Referendum 74, permitting gay marriage in Washington state, has passed. It’s nice to know that 52% of my fellow Washingtonians aren’t bigots.
And, yes: I believe that if you’re against gay marriage, you’re a bigot.1 At the very least, you’re prejudiced and fearful. Now, nobody’s perfect, and the reasons for our personal prejudices can be quite complex. So: if you’re against gay marriage, you’re wrong, but I can forgive you.
On the other hand, if you organize a coalition against gay marriage — if you actively rally people to deny the civil rights of others — well, then you’re straight fucking evil. Such evil I can’t forgive.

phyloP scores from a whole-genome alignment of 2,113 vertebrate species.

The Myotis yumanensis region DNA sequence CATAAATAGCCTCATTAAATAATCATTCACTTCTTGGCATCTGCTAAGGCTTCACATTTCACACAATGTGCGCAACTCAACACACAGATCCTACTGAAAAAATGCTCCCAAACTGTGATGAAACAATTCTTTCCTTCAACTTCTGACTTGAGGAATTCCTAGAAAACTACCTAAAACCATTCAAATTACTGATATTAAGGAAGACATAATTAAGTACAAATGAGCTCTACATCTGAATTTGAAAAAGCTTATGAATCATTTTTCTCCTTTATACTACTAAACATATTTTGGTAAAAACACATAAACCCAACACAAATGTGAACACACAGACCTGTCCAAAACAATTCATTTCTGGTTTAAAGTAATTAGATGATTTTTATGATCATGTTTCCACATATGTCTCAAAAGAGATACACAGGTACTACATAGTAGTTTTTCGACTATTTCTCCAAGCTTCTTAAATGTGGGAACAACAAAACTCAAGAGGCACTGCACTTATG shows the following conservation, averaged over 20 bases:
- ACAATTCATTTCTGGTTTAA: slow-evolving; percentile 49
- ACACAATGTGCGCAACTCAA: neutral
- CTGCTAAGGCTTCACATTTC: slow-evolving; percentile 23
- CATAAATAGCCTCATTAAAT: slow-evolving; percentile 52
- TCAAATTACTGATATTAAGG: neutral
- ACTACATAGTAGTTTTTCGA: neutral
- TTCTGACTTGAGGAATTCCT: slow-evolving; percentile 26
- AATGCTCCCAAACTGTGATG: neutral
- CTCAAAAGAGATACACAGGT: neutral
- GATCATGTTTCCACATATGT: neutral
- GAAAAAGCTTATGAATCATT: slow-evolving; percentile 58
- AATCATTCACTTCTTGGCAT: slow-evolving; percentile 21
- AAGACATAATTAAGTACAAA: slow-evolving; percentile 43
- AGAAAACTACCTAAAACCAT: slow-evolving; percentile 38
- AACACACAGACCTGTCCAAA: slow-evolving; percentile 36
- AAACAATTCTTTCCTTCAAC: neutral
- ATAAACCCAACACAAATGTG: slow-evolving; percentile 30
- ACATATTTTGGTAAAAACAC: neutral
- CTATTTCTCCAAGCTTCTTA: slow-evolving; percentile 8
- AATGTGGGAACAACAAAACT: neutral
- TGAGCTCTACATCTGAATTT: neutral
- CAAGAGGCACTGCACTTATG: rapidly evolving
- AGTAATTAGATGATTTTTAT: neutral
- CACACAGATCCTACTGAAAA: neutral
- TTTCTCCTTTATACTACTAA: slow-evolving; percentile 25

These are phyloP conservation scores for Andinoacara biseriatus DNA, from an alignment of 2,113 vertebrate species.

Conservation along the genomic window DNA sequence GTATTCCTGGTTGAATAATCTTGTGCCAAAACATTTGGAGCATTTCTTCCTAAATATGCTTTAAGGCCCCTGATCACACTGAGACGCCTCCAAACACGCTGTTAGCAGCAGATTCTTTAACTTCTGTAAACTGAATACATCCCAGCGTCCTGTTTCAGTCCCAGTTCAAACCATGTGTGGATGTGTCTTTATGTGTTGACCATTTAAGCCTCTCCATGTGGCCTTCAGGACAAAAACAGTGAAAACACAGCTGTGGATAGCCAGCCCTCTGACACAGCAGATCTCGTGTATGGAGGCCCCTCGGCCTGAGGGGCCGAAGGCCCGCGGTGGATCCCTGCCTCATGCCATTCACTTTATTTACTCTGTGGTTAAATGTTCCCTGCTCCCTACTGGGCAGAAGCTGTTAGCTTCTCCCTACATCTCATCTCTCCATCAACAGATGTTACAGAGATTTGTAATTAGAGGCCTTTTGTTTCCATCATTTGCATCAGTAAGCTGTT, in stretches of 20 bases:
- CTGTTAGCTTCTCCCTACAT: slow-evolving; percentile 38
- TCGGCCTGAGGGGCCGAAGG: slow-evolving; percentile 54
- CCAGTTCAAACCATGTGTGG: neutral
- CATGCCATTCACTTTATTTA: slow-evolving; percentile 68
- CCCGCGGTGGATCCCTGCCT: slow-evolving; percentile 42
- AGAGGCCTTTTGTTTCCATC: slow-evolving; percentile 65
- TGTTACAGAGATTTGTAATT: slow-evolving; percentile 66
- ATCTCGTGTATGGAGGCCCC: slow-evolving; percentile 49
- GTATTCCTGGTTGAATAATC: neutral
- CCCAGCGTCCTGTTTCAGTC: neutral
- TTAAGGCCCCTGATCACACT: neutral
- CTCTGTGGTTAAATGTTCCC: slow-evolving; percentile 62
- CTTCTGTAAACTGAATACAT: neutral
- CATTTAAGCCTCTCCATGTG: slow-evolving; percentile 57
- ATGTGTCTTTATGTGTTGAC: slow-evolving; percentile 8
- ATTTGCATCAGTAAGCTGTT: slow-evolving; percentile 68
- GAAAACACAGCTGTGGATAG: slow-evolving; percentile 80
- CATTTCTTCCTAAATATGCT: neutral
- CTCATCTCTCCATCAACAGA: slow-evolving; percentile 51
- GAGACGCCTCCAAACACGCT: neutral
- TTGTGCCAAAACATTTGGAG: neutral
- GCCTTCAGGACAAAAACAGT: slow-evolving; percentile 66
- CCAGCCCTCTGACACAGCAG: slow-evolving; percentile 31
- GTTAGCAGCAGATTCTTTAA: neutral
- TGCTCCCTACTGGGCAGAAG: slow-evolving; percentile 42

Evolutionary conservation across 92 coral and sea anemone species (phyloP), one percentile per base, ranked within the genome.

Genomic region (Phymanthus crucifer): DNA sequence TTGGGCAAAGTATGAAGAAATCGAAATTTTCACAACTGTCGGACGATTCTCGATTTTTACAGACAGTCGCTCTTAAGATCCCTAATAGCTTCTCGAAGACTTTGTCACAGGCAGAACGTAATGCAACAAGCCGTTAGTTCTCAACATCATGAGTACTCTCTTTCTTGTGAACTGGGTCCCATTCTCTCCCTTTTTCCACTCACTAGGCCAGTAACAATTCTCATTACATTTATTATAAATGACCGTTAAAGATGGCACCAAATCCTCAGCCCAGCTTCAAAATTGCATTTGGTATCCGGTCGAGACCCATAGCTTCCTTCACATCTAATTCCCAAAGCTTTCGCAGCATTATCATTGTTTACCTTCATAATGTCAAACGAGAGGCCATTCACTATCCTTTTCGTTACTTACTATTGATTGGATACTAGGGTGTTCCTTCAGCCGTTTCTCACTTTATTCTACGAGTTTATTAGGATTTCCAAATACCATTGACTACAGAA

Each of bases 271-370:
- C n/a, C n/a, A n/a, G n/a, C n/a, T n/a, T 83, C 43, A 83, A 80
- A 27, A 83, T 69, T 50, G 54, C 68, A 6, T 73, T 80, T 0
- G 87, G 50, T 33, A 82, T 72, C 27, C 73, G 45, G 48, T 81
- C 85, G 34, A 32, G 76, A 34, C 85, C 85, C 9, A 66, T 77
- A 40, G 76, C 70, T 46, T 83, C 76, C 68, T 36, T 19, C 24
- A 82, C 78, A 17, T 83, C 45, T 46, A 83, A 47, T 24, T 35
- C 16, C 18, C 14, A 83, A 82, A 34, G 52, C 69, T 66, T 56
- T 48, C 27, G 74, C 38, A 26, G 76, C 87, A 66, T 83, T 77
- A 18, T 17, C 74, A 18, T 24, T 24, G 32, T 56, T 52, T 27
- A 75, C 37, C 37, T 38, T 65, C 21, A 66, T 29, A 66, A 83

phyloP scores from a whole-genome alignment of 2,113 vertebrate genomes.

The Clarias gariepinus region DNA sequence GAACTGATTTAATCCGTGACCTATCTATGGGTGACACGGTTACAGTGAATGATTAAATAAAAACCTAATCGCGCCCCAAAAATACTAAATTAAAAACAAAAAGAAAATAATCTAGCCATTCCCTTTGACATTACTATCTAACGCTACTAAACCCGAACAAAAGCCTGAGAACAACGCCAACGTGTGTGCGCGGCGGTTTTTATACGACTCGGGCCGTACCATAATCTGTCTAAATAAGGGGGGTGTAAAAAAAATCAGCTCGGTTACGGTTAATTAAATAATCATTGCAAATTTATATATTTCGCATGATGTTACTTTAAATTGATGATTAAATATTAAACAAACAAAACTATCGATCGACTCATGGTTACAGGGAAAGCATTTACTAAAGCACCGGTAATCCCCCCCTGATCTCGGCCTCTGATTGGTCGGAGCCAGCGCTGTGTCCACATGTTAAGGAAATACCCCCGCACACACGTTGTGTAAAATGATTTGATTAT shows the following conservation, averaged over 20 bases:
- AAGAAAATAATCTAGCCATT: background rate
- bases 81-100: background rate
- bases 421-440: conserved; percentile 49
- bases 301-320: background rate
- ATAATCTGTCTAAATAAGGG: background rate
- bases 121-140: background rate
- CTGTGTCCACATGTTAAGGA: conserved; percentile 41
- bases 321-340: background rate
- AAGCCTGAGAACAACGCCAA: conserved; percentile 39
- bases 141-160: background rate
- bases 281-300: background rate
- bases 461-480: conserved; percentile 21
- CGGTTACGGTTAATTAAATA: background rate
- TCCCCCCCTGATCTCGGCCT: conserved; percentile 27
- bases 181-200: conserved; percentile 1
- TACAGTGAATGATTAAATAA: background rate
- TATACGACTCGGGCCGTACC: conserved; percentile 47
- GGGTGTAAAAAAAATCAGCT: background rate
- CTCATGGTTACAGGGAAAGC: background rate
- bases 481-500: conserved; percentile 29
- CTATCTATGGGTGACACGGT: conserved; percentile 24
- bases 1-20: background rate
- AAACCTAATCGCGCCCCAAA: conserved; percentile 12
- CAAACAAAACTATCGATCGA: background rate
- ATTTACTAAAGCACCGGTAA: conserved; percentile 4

This is obviously inflammatory, but that’s intentional. If you don’t know me, you might think it is also ad hominem. However, if you do know me, you know that I’ve spent serious time examining many common arguments against gay marriage. I find them all wanting. With one exception, I’ve concluded that most interesting arguments against gay marriage rest on hidden assumptions about (un)shared cultural values. The one exception is the extreme libertarian position that argues against all state-sponsored marriage, not just gay marriage. While I understand the appeal of this position, I find it unworkable in practice. At least it’s not bigoted, though.